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Border line case

KCRC project study Lok Ma Chau spur

Growing pressure on Lo Wu station at the border with mainland China is making construction of KCRC's third East Rail extension project an increasingly urgent priority.

Hong Kong's return to Chinese control in 1997 resulted in a massive increase in cross border traffic. This has pushed the capacity of KCRC's Lo Wu station, at the border with the mainland, to the limit with the result that the corporation is preparing to build a spur line to a new border crossing station at Lok Ma Chau.

At Lo Wu East Rail, passengers travelling to and from Hong Kong's neighbouring Chinese city of Shenzhen must disembark to go through passport control. On a normal day, around 250,000 people cross the border here, while at weekends and during public holidays, the number climbs as high as 335,000.

At peak times, East Rail trains carrying 3,500 passengers each arrive at the Lo Wu terminus every five minutes, putting enormous pressure on the station, which is unable to expand to handle such large numbers. As queues spill out onto platforms, East Rail services face delays as trains are held back until backlogs clear. Such delays can have a knock on effect on the rest of the busy line, disrupting the whole service.

The solution is to build a spur line running 7.4km west from Sheung Shui station, to a new border station at Lok Ma Chau.

This will be capable of handling 150,000 passengers per day.

Construction of the spur was originally planned to start a year ago. But plans to put the line on viaduct across the environmentally sensitive Long Valley wetlands were thrown out by the Hong Kong government's Environmental Protection Department (EPD).

As a result, KCRC has developed plans for a 4.3km twin bore 8.75m diameter tunnel which will take the line under Long Valley before completing the link to Lok Ma Chau on a 2.1km viaduct designed by consultant Binnie Black & Veatch. The plan received conditional approval from the EPD last month, and it is hoped the project will go out to tender in May.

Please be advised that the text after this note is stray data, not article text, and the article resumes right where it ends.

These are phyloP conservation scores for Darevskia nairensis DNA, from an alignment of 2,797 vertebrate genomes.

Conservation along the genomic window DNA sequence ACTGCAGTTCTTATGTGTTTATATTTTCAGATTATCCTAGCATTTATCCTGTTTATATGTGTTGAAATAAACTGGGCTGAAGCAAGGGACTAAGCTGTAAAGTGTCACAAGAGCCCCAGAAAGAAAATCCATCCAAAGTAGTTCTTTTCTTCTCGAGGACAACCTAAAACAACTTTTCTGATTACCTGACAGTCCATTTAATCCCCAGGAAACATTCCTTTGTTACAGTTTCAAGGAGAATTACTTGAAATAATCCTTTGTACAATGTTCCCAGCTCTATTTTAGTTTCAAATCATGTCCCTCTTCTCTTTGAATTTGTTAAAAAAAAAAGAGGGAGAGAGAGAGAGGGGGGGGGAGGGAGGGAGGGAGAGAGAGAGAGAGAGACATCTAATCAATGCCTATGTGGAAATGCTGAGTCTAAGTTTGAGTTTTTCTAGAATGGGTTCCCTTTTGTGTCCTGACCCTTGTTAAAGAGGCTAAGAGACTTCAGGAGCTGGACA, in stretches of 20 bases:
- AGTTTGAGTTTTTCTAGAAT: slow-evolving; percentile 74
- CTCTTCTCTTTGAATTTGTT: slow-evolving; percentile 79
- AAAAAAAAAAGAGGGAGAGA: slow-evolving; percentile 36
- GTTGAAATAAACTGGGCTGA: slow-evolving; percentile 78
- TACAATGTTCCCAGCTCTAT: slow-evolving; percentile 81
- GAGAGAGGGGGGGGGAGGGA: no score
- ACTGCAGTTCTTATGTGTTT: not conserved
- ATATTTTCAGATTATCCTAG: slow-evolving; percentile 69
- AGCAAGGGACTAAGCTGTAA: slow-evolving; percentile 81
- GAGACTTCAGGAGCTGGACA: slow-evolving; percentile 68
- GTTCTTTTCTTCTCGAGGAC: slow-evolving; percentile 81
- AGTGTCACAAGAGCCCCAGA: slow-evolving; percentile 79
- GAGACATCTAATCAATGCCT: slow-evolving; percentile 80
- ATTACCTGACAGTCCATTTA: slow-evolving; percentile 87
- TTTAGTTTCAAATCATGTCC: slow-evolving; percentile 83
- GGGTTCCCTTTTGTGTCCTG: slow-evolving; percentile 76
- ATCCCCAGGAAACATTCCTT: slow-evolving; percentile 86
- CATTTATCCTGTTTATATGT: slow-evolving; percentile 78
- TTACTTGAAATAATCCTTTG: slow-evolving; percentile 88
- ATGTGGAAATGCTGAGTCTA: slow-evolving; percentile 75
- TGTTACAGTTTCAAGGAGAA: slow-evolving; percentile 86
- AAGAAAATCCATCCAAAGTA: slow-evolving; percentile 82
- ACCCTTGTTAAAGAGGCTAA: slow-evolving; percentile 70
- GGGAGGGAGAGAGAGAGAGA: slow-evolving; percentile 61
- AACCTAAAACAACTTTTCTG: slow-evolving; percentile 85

KCRC has drafted its West Rail tunnelling team on to the project to develop the tunnel design with consultant Arup.

The twin bore structure will run at depths between 10m and 12m through waterlogged terrain.

As a result, KCRC plans to build it with an earth pressure balance shield tunnel boring machine (TBM) similar to the one used on the West Rail's Kwai Tsing tunnels. 'The tunnel will have to traverse rock, mixed and soft ground, ' says KCRC West Rail general manager, construction Jaya Jesudason. It will also pass through waterlogged ground.

Tough environmental controls on work under Long Valley will also heavily restrict work.

'One of the prime criteria when we go across the most environmentally sensitive area is that there will be no access to the surface. We must not disturb the groundwater, pollute the soil or contaminate the groundwater, ' says Jesudason. The tunnel will also have to be completely watertight - 'we'll be looking for zero water ingress', adds Jesudason.

Work will be complicated by the need to construct three cross passages under Long Valley.

Environmental restrictions could rule out the use of grout curtains to stabilise the ground at these points, because of the risk that this would pollute the ground water. Ground freezing is the other option.

The tunnel will in fact extend beyond Long Valley, to prevent the viaduct impacting on a built up area to the west. As a result, contractors will have to build a cut and cover box at the tunnel's mid-point. This will be built within a diaphragm wall and it is expected that the cut and cover box could act as a servicing point for the TBM.

The new station at Lok Ma Chau is to be built on 25m deep bored piles in wet ground, on the banks of the Shenzhen River which forms the border with mainland China.